Thanksgiving with a Pakistani twist

Published: November 22, 2018
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A celebration where family bonds are reaffirmed through breaking bread together. PHOTO: SHAZIAH ZUBERI

While living in America, I have experienced many amazing festivals and holidays that have their own unique significance and symbolism. Amongst all of them I enjoy Thanksgiving the most, which is celebrated by everyone regardless of their faith or tradition.

Thanksgiving is a feast, something that people enjoy all over the world. However, for me, the importance of this celebration is how Americans come together to express what they’re grateful for. It is a celebration where family bonds are reaffirmed through breaking bread together. My teenage children enjoy this celebration as they grow up and partake in aspects of both American culture and those from their homeland, Pakistan. As they assimilate in and learn about American traditions, they are particularly enamored by the ‘fun idea’ of celebrating Thanksgiving with immediate family. Maybe they can emotionally identify with this warm and welcoming tradition of Thanksgiving where everyone ‘fits in’, and there is a celebration of togetherness, compassion and deep connection and meaning in relationships.

Taking a step back, I believe that food is a unique universal outlet for creating cultural links and has an ability to generate connectivity through experiencing others’ cuisines. That’s why this Thanksgiving I have decided to prepare a feast based on a fusion of the American tradition with my favourite Pakistani ingredients. I want to do this because I want my family to understand the significance and realise the joy of being part of two vibrant cultures. That way my kitchen during Thanksgiving becomes a real-life ‘melting pot’. More importantly, through my cooking I want to develop the connection, experience and memories within my family that can be passed down through generations.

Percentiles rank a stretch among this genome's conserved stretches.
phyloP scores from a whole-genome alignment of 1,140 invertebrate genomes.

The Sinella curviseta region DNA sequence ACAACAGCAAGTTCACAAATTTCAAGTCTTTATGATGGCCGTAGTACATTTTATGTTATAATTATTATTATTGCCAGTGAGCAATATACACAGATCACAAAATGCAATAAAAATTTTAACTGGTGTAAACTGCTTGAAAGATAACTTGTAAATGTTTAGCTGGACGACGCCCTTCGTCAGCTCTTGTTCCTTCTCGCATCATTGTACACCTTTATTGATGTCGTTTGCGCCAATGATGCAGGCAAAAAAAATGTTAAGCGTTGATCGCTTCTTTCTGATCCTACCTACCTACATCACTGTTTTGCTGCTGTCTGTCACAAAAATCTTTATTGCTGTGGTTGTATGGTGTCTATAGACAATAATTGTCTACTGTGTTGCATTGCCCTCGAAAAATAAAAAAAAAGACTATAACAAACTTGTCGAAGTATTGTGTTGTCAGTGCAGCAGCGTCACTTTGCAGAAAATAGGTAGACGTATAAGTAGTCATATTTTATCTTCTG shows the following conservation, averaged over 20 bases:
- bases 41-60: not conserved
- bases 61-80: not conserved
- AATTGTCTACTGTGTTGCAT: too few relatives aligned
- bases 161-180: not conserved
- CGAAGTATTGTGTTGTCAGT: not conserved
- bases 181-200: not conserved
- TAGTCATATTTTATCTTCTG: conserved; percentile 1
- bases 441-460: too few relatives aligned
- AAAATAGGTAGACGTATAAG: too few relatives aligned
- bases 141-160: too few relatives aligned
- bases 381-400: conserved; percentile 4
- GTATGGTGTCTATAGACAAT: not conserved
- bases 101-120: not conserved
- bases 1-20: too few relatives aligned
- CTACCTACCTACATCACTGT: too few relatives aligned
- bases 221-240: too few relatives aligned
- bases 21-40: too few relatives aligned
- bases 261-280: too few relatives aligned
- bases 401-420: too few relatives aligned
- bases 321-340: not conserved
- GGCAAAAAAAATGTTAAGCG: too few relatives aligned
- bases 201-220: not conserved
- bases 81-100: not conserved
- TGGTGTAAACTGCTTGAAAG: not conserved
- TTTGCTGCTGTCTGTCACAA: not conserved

To cook my spicy ‘ethnic Pakistani’ turkey recipe, I start my feast preparation a day in advance. Besides turkey, my shopping list includes potatoes, onions, beetroot, long green beans, herbs and spices. The secret of my ethnic recipe is that my turkey is moist, juicy, roasted from the skin, and quite spicy. I use a variety of fragrant spices and herbs to generate a unique texture, colour and flavour. This enhances the turkey’s taste very well.

Preparation time: 24 to 28 hours (for moderate to capable cooks)

Active cooking time: Five to six hours

Serves: Eight

Ingredients:

Turkey: 11 pounds, thawed if frozen

Fresh thyme: 1 tbsp, finely chopped

Fresh sage leaves: 1 tbsp, finely chopped

Lemon juice: 1 cup, freshly squeezed

Garlic and ginger: 1 tbsp, minced

Fresh rosemary: 1 tbsp, finely chopped

Combination of spice powder: 1 tbsp for marination and 1 tsp for stir fry (cumin seeds: 2 tsp, raw coriander: 1 tsp, red chilli flakes: 4tsp. Roast each of them on low flame and blend them in a mixer until it takes a powdered form)

Black pepper: 1 tbsp for marination, 1 tsp for gravy and 1 tsp for stir fry

Oregano powder: 1 tsp

Italian seasoning: 1 tsp

Red onions: 2 medium sized, thinly sliced

Unsalted butter: 2 tbsp, room temperature

Vegetable oil: 2 tbsp

Potatoes: 2, cut into 1-inch pieces

Fresh beetroots: 2, cut into 1-inch pieces

Fresh long green beans: ½ pound

Chicken broth: 2 cups, low sodium

Salt as needed

Water: 7 to 8 cups for gravy and 2 cups for stir fry

Cumin powder: 1 tsp

Cinnamon powder: 1 tsp

Garlic cloves: 2

Cornstarch as needed

Olive oil: 1 tbsp

Method

1. Remove the package of giblets and neck from the turkey cavity. Set aside for gravy.

2. Rinse the turkey in cold water and thoroughly pat it dry with paper towels inside and out.

3. Place the turkey breast side up in a large roasting pan with a rack and let it sit in the refrigerator for up to one hour before marinating.

4. After taking it out, rub the turkey with butter and fresh lime juice all over, and season with salt, making sure to reach the crevices of the legs and wings (this helps in making the turkey moist). Be careful not to tear the delicate skin. Set aside for half an hour.